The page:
The Veterans Affairs scandal isn’t bad just for President Obama. Witness the growing chorus of Democratic congressional candidates desperate to get some distance from the administration.
This week, would-be Democratic officeholders from moderate- and conservative-leaning districts started to call on Obama to fire VA Secretary Eric Shinseki after accusations that the department covered up long waits that led to the deaths of former service members.
“Those responsible must be held accountable, including Secretary Shinseki,” said Aimee Belgard, the Democrat running for the swing-district seat held by retiring Republican Rep. Jon Runyan of New Jersey.
“Unfortunately, this administration has fallen short in providing the kind of care that our veterans have earned,” said Democratic Rep. John Barrow, whose conservative Georgia district has an above-average number of veterans and is a perennial GOP target.
And in Florida, Democratic attorney Gwen Graham, running against Republican Rep. Steve Southerland in another veteran-heavy district, said, “If the people in Washington can’t show real leadership on this now, then they need to be replaced.”
And that’s just the start. Allegations that the White House reacted slowly to the department’s problems has been the top story in Washington all week, and the attention and anger it has generated nationwide shows no sign of dissipating.
So far, the president appears committed to keeping Shinseki in place. He told reporters Wednesday that he still had faith that the former Army chief of staff and Vietnam veteran could fix the VA’s problems. But most Democratic candidates who have called for Shinseki’s resignation face difficult races in the fall, a sign of the issue’s rising potency less than six months before Election Day.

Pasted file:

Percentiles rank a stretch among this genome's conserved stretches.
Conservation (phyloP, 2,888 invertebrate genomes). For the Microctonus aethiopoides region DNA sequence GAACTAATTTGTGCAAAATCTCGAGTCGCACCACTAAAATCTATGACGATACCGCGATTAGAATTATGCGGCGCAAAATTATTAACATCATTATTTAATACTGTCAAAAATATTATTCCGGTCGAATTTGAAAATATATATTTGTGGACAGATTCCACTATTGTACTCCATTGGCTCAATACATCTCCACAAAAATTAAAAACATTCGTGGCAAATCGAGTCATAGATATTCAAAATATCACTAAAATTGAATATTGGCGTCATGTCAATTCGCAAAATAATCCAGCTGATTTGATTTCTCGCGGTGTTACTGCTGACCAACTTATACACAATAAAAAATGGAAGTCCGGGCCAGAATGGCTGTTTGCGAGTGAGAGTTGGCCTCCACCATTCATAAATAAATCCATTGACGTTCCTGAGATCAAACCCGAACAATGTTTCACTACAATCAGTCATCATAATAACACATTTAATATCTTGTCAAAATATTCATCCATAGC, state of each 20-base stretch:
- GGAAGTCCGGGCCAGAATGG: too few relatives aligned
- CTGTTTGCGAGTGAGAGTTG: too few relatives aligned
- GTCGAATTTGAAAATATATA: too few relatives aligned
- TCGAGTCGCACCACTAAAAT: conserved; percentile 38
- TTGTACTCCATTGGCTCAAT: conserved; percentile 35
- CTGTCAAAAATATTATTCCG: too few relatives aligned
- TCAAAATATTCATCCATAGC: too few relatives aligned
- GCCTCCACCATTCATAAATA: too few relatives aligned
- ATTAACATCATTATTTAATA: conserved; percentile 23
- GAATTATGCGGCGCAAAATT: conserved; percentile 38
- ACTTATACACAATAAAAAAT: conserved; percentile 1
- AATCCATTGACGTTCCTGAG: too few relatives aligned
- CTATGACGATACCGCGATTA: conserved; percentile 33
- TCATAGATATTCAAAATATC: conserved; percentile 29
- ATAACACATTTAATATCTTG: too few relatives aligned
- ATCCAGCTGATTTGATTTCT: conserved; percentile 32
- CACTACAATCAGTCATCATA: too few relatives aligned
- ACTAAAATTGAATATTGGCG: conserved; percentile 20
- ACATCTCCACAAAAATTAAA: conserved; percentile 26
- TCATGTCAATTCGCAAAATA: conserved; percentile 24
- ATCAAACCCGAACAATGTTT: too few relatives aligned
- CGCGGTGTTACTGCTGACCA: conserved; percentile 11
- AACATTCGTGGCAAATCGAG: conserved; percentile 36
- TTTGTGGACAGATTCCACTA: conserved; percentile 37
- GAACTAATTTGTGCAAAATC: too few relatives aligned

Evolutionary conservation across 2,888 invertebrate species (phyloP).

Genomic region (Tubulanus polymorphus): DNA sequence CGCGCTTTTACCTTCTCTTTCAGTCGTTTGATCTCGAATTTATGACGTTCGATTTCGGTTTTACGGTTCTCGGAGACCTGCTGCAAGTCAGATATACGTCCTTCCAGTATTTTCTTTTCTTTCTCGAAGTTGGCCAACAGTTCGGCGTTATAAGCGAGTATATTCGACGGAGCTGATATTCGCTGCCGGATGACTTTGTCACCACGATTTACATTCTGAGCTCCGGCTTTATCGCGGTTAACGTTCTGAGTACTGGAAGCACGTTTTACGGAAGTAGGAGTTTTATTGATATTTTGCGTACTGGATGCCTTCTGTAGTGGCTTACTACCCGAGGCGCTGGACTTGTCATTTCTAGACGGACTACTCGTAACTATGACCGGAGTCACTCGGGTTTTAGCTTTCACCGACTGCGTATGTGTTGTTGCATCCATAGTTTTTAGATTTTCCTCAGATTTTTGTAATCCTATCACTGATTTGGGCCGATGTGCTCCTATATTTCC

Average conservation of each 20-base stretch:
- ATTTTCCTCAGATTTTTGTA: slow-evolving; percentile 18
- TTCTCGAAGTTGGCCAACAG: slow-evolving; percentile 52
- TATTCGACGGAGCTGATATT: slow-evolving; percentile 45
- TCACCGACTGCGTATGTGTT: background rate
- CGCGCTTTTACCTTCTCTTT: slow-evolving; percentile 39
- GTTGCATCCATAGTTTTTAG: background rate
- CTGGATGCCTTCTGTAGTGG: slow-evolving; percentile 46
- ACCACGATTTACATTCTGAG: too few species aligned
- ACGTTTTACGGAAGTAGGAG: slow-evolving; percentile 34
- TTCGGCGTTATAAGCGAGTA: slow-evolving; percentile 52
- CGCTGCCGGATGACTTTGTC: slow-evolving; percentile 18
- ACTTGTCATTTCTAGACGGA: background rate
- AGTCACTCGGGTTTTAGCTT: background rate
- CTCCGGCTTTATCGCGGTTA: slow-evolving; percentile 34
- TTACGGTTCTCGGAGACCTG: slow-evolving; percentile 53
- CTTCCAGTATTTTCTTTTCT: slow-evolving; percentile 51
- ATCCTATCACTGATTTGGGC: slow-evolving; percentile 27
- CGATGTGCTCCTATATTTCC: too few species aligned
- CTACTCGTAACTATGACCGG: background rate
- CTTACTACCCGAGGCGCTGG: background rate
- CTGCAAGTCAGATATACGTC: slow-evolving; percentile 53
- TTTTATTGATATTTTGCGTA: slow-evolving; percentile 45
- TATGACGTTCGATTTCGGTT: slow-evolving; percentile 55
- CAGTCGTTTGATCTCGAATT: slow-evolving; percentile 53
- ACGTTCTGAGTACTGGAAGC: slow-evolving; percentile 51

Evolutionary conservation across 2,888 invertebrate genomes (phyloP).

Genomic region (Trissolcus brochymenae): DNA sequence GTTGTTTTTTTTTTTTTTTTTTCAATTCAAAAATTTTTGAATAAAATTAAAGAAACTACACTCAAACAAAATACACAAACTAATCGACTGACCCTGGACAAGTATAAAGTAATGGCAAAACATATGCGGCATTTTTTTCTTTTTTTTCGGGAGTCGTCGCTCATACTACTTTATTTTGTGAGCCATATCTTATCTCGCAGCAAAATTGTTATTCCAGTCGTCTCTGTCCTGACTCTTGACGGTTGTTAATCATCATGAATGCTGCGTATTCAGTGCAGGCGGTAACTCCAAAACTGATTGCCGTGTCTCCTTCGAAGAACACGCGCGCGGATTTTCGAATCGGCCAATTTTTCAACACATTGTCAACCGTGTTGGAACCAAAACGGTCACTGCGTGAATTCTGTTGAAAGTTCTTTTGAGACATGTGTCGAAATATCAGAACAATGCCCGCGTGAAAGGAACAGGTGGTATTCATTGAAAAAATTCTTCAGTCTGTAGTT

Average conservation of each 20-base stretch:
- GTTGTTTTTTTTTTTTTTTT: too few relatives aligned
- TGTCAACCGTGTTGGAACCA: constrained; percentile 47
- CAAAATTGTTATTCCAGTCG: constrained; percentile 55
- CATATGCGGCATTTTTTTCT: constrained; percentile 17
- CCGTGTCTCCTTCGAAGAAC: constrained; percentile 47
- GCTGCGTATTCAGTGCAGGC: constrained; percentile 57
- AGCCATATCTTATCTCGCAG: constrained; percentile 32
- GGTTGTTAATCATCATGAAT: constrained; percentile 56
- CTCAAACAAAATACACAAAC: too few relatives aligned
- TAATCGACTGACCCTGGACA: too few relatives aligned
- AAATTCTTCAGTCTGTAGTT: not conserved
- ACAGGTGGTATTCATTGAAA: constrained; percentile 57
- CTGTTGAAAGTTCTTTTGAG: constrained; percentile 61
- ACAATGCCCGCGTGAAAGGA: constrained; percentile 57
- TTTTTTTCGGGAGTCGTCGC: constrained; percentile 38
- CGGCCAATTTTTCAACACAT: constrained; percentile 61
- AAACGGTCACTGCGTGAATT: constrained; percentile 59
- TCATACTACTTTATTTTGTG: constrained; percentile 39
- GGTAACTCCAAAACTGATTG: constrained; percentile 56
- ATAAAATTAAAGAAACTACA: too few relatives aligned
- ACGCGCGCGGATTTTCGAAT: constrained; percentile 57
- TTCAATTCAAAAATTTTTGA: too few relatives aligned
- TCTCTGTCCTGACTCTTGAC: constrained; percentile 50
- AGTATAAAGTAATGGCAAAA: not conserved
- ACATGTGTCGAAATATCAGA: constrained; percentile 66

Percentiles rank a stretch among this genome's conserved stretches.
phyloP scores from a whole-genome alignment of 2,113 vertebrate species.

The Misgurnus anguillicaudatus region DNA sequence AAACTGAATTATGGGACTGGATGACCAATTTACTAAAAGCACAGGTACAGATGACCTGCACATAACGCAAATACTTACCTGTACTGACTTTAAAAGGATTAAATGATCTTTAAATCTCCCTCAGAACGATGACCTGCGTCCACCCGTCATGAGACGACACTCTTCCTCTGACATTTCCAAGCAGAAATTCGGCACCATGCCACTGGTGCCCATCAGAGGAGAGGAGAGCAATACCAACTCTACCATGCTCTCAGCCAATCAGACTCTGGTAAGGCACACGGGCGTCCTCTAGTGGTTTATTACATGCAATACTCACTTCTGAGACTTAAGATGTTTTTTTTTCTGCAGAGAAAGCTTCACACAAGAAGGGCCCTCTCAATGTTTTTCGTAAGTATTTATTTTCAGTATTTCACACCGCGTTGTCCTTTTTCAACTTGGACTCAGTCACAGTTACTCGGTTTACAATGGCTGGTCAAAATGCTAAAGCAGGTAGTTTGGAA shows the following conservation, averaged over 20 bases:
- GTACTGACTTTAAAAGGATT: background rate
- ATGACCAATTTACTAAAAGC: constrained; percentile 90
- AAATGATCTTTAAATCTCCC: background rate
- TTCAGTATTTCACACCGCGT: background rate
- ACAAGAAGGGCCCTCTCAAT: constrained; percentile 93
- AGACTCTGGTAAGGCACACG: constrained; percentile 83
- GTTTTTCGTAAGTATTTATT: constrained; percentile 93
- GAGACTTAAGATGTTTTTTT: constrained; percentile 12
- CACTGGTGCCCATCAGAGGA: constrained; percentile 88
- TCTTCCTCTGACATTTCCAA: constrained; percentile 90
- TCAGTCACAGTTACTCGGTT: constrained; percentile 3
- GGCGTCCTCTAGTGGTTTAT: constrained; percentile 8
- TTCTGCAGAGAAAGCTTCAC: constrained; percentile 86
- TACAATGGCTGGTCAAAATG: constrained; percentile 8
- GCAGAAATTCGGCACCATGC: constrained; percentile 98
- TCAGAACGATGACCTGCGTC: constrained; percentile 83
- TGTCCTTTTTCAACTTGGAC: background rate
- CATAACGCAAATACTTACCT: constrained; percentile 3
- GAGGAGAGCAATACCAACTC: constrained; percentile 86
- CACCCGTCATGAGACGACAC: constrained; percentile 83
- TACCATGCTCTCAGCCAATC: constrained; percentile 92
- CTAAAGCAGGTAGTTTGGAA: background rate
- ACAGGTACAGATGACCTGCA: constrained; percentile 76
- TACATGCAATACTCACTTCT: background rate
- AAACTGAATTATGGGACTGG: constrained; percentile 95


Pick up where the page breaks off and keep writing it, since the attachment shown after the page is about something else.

Rep. Scott Peters, facing a formidable reelection challenge from Republican Carl DeMaio in his San Diego-based district, said he would welcome a change at the top of the VA, even as Obama continues to voice confidence in Shinseki. “I’m not sure that confidence extends to the veterans community,” Peters told National Journal.
Patrick Henry Hays, a Democrat vying for outgoing GOP Rep. Tim Griffin’s seat in Arkansas, concurred in a Facebook post on Wednesday, writing that the “deaths of veterans waiting for care is a national tragedy, made even worse because it did not have to happen.”
On the Senate side, Kentucky Secretary of State Alison Lundergan Grimes, whose first TV ad this year touted her work promoting military voting, was the first Democratic candidate to ask for Shinseki’s resignation. She faces Senate GOP Leader Mitch McConnell (who has not called for Shinseki’s ouster) in what is expected to be one of the most competitive races of 2014.
“I don’t see how that breach of trust with our veterans can be repaired if the current leadership stays in place,” Grimes said.
Several vulnerable Democratic incumbents expressed intense disapproval for the delays in service but declined to call for Shinseki’s firing until the investigation was complete. Democratic Sens. Jeanne Shaheen of New Hampshire and Mary Landrieu of Louisiana were both quick to point to their personal outreach to local VAs in recent days.
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First, it was Sean Spicer. Then Reince Priebus. Now, presidential adviser Steve Bannon, perhaps the administration's biggest lightning rod for criticism, is out. “White House Chief of Staff John Kelly and Steve Bannon have mutually agreed today would be Steve’s last day,” the White House press secretary, Sarah Huckabee Sanders, said in a statement. “We are grateful for his service and wish him the best.” That's not to say the parting of ways isn't controversial. Bannon says he submitted his resignation on Aug. 7, but earlier today, "the president had told senior aides that he had decided to remove Mr. Bannon."
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